While trading and crafting have long been a part of K-pop tradition, upscale small-batch items like those made by Huey x Solange, the design team behind SoCal-based Kyootpop, help expand the band’s reach.
Kyootpop makes BTS-inspired scarves, pins and mask chains, giving options to people in search of a more mature, understated look. Especially since, as late-night host James Corden found out the hard way, BTS fans are of diverse ages and might want some professional-looking swag to rep at the office.
“For us, it’s BTS’ deep lyrics, dedication to their craft, and love for their music that inspires us,” Kyootpop said via email. “Our designs are subtle,” they went on to say, “so ARMY can easily incorporate it into their style and everywhere they go.”
Ahead of the SoFi shows, creators Melody Kim, Kristine Le and Jennifer Kim Van Nguyen of Montebello-based fashion company Daebop wanted to create the perfect concert and festival bag. Their tote is designed for stadium compliance and has inserts so you can show off your photo card or pin collections. For BTS ARMY, Daebop created an “I Purple You” strap, as both the phrase and the color purple hold significance for the fandom.
“We made Daebop because all fans come in different shapes and sizes and they have unique styles. We wanted to create a bag that could be inclusive to all ARMY,” Le said. “We made a blank canvas. The clear bag is actually not just for BTS but all types of K-pop fans. ... We wanted to make a bag for any type of concert so you don’t have to spend so much money.”
For others, simply discovering the band’s style delivered a shot of adrenaline into their closets during the pandemic. Newer fans like Toshiko Kadir have fun hunting down the real labels worn by their icons. The 57-year-old real estate agent from Singapore flew out for the L.A. shows and said the BTS Twitter fashion account under the handle @Bangtan_Style07 has helped her find designer pieces the group wears. She recently tracked down a straw Ruslan Baginskiy hat member V sports in the “Butter” video and the sheer Casablanca top worn by Jungkook at both online and the SoFi concerts.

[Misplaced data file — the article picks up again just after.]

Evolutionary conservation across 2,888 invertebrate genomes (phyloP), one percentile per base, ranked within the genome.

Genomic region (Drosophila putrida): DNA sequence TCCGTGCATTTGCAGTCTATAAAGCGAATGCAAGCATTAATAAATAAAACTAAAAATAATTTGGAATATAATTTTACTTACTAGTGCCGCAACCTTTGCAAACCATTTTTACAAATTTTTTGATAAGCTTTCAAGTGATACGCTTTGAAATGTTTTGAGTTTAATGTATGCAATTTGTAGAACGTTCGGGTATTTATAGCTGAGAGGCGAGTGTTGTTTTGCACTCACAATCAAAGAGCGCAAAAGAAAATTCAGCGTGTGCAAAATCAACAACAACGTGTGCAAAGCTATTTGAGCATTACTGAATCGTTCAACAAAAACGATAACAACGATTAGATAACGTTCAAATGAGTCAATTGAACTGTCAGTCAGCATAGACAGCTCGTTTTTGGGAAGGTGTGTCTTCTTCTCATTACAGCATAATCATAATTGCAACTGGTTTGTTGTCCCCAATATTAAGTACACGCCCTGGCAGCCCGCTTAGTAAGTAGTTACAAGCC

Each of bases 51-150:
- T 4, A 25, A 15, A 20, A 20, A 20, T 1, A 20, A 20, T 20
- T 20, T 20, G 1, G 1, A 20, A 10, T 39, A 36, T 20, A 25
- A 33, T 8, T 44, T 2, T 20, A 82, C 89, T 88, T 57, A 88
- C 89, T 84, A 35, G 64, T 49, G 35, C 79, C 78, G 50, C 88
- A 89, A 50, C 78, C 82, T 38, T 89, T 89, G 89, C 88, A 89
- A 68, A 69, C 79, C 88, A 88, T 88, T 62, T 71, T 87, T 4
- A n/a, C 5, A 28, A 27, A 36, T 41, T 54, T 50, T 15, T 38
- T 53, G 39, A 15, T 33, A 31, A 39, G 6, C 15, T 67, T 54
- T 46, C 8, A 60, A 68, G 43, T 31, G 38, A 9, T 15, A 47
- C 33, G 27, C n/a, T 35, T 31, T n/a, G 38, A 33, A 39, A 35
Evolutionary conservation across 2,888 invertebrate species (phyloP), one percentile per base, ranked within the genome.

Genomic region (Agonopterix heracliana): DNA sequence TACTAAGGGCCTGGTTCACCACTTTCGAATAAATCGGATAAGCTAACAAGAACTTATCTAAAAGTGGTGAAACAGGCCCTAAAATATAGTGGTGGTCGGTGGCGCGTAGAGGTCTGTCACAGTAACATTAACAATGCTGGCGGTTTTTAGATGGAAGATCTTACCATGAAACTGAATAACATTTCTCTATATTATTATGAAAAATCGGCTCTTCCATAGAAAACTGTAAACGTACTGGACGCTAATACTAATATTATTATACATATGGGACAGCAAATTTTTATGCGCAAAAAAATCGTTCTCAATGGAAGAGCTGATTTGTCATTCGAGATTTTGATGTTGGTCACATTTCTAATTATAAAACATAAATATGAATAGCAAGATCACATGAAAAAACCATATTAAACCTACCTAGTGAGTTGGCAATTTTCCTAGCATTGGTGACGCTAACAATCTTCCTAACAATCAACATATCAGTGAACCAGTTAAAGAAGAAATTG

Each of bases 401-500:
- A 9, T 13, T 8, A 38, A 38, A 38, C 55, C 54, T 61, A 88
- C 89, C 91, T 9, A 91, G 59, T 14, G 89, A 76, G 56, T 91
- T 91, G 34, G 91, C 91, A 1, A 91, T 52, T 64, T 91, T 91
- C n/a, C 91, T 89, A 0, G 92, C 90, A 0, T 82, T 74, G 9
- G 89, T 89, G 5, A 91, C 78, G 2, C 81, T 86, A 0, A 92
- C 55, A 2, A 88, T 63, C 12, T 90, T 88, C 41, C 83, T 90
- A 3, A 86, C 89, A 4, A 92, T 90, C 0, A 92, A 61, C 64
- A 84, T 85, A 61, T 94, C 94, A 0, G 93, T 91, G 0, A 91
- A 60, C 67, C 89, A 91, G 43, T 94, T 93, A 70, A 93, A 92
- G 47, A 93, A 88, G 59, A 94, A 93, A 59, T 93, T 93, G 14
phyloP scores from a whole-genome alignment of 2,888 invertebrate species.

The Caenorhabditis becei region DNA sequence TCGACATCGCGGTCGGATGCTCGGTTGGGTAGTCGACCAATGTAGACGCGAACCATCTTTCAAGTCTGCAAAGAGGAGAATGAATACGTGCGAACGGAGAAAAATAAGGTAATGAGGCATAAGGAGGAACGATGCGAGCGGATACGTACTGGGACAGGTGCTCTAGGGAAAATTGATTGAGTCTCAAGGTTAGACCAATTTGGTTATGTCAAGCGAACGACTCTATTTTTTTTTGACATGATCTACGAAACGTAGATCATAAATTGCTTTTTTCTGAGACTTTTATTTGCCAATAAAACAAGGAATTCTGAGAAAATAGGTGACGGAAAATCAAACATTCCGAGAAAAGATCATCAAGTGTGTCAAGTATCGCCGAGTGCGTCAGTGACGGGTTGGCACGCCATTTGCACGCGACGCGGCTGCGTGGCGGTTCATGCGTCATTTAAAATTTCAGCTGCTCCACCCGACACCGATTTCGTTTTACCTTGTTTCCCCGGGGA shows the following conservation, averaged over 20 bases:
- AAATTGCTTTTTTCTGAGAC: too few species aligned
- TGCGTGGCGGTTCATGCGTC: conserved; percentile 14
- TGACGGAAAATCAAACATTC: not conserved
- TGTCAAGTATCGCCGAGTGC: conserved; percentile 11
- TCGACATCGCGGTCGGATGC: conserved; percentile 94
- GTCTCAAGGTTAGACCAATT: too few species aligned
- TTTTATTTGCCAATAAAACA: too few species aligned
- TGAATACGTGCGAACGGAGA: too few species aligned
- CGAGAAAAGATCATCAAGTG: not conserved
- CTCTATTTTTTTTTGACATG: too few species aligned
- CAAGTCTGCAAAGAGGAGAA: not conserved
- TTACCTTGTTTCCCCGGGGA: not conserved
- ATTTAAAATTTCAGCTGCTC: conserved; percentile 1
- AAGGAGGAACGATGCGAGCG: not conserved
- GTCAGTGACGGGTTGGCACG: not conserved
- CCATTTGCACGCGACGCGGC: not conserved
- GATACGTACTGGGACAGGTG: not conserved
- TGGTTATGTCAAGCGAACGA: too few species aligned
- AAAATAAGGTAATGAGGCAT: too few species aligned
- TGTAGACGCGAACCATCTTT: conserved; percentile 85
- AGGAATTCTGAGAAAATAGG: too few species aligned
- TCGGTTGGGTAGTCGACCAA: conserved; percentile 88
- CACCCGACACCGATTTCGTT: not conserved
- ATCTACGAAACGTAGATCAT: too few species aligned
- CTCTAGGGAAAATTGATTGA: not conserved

“I’m not a totally fashionable person,” Kadir said. “But, ever since BTS, I have elevated my fashion. ... During the pandemic, I started to [dress up] for myself, and I would prance around the room with makeup on. I went to buy a Louis Vuitton handbag,” she said. “And I was curious about what items BTS members wore. Now, only the men’s sales section will call me.” A member of the BTS ARMY Over 40 Club Facebook page, Kadir so appreciated the injection of joy BTS gave her during the lockdown that she later started a project with the online group to send thank-you notes to the band’s pro stylists.
On the other end of the age and gender spectrum, a fashionable young trio talked outside the stadium the first night of the residency. The BTS influence was clear, especially from one whose elegant tan coat and LV belt evoked member V’s off-duty style.
Brothers Karan Bhogal and Preet Bhogal, 20 and 21, both from Diamond Bar, along with their best friend, Ryan Chang, 20, from San Jose, confirmed as much. “I’m influenced by V and Jungkook to look cleaner,” said Karan. “In a way that’s me as well.” Preet added, “I definitely feel they help us be more comfortable in the way we look and have style in a way we can feel more confident. A key concept for BTS is diversity and to love yourself. I think the ‘Love Yourself’ theme and message transcends.”